Summer in the Upper Midwestern USA – It means higher absorption on 75 meters and a healthy dose of thunderstorm static as the dew point climbs and storms roll through Minnesota. The 160 m band is all but useless this time of year but you may find some stations on after sunset – provided that there are no lightning crashes wiping out the band! Absorption due to solar radiation is so high during the long daylight hours that the band is virtually dead, with only ground wave contacts possible.
Meanwhile, the PICONET soldiers on, keeping its summer schedule on 3.925 MHz on the 75 m band. Yes, there can be days when the thunderstorms make for a high noise level, but generally the absorption is not as bad on 75 m as on 160 m and some daytime contacts are possible. You will find this friendly net on between 0900 and 1100 CDT every day but Sunday. There is an afternoon session on weekdays from 1600 to 1700 CDT. Most of the net control stations are in northern Minnesota, so W0EQO is your best bet for a solid contact if you are using it as a remote base station. There is information about our remote base stations at http://handiham.org/remotebase.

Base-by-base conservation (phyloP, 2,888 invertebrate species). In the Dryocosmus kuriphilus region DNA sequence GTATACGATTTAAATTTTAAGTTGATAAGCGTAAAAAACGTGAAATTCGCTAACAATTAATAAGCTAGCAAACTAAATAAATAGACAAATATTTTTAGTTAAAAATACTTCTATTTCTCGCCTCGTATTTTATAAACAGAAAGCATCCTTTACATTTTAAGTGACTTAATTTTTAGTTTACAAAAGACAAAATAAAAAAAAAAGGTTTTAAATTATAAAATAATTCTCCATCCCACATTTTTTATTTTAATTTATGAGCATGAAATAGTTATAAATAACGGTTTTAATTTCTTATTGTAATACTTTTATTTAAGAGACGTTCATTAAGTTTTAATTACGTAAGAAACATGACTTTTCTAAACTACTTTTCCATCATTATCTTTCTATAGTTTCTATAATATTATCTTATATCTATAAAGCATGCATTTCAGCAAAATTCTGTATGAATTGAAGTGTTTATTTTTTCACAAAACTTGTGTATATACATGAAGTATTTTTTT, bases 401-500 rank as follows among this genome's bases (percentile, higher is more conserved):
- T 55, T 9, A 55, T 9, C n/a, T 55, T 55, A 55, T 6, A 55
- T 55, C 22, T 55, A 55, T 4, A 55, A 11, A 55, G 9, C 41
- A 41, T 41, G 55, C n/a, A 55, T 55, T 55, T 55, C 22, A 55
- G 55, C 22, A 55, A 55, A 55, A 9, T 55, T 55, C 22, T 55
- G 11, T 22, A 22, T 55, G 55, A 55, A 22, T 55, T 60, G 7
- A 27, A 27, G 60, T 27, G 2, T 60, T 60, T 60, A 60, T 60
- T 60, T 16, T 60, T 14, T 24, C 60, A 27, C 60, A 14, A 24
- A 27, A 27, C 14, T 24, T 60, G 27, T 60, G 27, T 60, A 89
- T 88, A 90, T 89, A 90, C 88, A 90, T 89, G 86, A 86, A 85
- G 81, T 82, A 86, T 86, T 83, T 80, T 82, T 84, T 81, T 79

The 40 m band is generally reliable summer and winter, throughout the solar cycle. The MIDCARS net on 7.258 MHz can be heard most days and provides road and travel reports, especially from mobile stations. It is in the Midwest.
Reports of activity on the 6 m band are still common as good VHF propagation continues into July – a nice surprise! Listen on 50.125 MHz or try some beacon frequencies and see what you can hear. A comprehensive list of 6 m beacons is at the G3USF website: